Patent Citations
Cited PatentFiling datePublication dateApplicantTitle
US296833 *Jan 19, 1884Apr 15, 1884 Michael f
US363716 *May 24, 1887 Roller-skate
US864334 *Aug 16, 1906Aug 27, 1907Paul Georg PilzRoller-skate.
US892758 *Jun 29, 1907Jul 7, 1908William MclayRoller-skate.
US1974152 *Mar 22, 1934Sep 18, 1934Draws George A LRoller skate
US2165996 *Feb 12, 1937Jul 11, 1939Chiles George SSkate
Referenced by
Citing PatentFiling datePublication dateApplicantTitle
US4995300 *Apr 28, 1989Feb 26, 1991Chariot Star, Inc.Lathe for generating aspherical surfaces on work pieces
US5211273 *Jun 30, 1992May 18, 1993Hybo Science, Inc.Axial thrust clutch/bearing/freewheel
US5219053 *Aug 21, 1992Jun 15, 1993Hybo Science, Inc.Unidirectional clutch with shell races
US5222582 *Aug 17, 1992Jun 29, 1993Hybo Science, Inc.Double hyperboloidal-type clutch
US5400484 *Oct 23, 1992Mar 28, 1995Hyde Athletic Industries, Inc.Adjustable roller skate
US5620190 *Aug 18, 1994Apr 15, 1997Fisher-Price, Inc.In-line skate
US5954348 *Jan 5, 1996Sep 21, 1999Brookfield International, Inc.Roller skate with wheel control mechanism
US6003881 *Sep 17, 1997Dec 21, 1999Reebok Interantional Ltd.Variable training resistance device
US6131921 *Nov 19, 1999Oct 17, 2000Reebok International Ltd.Variable training resistance device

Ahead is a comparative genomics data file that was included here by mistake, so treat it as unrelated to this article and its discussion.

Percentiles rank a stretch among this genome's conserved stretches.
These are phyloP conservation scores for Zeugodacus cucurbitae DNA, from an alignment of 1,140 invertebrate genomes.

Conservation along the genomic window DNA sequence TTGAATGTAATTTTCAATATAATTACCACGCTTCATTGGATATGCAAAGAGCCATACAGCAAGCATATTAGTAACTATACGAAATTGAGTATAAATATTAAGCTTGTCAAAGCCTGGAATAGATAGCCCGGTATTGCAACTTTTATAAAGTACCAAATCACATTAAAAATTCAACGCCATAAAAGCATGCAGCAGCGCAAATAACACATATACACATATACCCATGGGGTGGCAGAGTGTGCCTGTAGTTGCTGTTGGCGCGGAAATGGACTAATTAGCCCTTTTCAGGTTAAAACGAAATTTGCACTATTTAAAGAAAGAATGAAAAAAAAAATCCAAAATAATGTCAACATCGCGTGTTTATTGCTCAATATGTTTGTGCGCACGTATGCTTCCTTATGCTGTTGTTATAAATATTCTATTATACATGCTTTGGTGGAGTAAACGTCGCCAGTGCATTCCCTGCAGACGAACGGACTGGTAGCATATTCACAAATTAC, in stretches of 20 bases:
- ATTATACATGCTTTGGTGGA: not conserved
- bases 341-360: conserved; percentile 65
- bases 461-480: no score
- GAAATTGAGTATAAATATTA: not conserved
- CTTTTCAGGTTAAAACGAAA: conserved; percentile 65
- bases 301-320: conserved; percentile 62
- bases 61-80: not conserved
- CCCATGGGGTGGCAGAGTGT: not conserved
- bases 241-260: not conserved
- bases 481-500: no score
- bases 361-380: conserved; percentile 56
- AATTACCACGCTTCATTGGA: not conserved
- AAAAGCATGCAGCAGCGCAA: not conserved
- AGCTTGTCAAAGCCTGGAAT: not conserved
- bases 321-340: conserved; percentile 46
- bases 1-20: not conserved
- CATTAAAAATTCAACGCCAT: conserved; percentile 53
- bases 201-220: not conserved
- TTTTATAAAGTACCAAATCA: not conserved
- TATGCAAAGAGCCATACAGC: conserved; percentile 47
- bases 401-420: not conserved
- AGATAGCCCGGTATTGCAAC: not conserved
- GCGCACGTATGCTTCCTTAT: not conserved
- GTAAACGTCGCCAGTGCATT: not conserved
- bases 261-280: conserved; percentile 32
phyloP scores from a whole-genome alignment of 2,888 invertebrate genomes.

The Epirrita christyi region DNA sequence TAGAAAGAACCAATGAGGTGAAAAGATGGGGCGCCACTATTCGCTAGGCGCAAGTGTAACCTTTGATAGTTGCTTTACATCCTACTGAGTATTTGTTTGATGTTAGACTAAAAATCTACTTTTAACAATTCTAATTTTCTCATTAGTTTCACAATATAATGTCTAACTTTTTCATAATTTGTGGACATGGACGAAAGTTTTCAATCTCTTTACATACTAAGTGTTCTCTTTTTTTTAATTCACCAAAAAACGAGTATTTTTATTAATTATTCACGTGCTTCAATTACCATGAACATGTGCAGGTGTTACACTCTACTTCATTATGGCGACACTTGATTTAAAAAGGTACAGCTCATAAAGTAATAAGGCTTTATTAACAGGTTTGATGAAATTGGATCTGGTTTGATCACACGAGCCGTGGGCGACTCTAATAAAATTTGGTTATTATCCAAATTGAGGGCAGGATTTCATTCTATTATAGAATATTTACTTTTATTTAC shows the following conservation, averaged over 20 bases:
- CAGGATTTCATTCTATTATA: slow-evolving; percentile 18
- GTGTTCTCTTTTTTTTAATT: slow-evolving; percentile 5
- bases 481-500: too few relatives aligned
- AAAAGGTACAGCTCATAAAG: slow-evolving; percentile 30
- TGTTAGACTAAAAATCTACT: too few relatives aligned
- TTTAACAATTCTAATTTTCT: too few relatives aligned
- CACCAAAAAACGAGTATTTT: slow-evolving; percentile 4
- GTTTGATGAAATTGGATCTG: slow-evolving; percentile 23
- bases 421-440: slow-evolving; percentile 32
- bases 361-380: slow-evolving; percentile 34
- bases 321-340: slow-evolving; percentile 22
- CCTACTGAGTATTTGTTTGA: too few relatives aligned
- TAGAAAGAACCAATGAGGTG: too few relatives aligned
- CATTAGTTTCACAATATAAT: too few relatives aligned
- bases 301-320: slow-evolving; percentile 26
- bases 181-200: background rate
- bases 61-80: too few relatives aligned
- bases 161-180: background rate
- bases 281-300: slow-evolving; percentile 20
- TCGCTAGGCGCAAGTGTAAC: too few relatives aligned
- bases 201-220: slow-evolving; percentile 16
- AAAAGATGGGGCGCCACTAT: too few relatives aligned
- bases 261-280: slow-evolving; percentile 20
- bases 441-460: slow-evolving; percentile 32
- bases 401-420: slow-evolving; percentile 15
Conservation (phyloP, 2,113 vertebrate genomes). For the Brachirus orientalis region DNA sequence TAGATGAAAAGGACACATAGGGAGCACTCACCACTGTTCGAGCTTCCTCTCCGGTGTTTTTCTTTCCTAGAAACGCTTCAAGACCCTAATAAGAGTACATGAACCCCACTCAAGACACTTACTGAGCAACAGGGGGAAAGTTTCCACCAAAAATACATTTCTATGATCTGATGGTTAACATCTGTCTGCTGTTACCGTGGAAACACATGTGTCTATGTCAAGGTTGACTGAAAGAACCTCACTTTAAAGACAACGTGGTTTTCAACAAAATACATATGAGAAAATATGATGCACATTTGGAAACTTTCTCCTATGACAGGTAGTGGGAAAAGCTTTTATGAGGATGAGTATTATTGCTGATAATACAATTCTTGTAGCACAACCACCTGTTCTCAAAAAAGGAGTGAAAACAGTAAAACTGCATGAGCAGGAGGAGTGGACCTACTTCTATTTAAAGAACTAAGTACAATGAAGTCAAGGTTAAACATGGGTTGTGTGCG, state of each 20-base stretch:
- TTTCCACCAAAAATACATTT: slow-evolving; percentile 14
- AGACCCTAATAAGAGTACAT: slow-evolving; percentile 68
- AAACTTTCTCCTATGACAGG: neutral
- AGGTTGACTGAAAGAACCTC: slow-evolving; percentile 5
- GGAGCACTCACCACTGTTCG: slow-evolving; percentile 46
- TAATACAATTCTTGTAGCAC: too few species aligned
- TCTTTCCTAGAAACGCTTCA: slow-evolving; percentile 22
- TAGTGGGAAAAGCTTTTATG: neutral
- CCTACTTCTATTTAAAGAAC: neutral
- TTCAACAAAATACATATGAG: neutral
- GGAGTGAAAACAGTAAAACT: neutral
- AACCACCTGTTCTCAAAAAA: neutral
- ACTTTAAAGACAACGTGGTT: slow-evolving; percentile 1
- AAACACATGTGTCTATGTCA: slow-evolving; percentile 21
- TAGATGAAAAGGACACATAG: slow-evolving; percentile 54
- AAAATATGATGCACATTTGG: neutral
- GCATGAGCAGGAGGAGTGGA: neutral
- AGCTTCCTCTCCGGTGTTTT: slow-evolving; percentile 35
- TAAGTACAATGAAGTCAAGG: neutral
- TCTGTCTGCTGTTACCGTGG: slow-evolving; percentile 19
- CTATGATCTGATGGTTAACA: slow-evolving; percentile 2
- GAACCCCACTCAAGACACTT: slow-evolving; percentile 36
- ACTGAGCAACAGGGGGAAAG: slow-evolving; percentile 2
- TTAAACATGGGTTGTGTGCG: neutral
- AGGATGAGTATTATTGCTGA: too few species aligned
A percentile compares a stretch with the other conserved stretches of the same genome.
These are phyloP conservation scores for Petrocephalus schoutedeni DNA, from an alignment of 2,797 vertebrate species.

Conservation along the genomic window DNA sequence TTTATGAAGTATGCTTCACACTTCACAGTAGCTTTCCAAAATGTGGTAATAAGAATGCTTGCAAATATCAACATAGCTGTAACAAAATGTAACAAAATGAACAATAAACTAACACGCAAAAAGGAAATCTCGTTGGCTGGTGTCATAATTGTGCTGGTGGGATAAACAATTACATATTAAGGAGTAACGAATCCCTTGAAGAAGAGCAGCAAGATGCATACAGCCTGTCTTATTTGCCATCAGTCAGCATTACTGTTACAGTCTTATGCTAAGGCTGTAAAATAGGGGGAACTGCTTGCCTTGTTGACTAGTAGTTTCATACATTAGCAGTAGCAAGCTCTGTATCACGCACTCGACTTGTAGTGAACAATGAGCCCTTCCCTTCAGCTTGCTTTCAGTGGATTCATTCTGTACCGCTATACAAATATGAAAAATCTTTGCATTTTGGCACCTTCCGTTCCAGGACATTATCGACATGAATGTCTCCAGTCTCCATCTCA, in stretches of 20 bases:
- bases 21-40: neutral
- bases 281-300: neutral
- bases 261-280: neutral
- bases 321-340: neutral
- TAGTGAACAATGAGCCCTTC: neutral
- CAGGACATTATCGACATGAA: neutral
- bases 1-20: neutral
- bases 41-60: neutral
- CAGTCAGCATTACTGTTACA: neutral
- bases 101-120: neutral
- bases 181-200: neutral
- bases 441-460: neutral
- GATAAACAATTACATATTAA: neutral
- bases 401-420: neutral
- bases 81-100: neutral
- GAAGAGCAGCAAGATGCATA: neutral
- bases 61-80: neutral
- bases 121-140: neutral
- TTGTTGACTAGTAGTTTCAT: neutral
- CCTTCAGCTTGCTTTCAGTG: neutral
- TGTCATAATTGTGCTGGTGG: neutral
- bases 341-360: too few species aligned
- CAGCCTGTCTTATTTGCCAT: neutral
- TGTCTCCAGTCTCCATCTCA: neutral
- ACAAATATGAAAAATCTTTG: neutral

US6213479Jun 2, 1998Apr 10, 2001Jimmy CochiminConvertible in-line/parallel skates
US6322088Jun 8, 1999Nov 27, 2001Mattel, Inc.Convertible skate
US6419249 *Jul 20, 2001Jul 16, 2002Sheng-Huan ChenRoller board with a pivoting roller unit which is adapted to provide enhanced stability during turning movement
US6497421Jul 6, 1999Dec 24, 2002Innovo International LimitedSkating and other apparatus
US6517091Nov 28, 2000Feb 11, 2003Blue SkyRoller skate
US6536783Jun 25, 2002Mar 25, 2003Benetton Group S.P.A.Braking device particularly for skates
US7163210 *Dec 29, 2003Jan 16, 2007Rehco, LlcTraining device for wheeled vehicles
US7195252May 5, 2004Mar 27, 2007Daniel GloskyKit for modifying an inline skate to roll in one direction only
U.S. Classification280/11.201, 74/578, 188/82.4, 280/11.208, 188/82.3, 280/11.233
International ClassificationA63C17/14
Cooperative ClassificationY10T74/2141, A63C17/20, A63C17/02, A63C17/1454
European ClassificationA63C17/14E
Legal Events
Feb 9, 1984ASAssignment
Effective date: 19840208
Apr 21, 1989FPAYFee payment
Year of fee payment: 4
Jan 11, 1991ASAssignment
Effective date: 19901206
Apr 13, 1993FPAYFee payment
Year of fee payment: 8
May 7, 1997FPAYFee payment
Year of fee payment: 12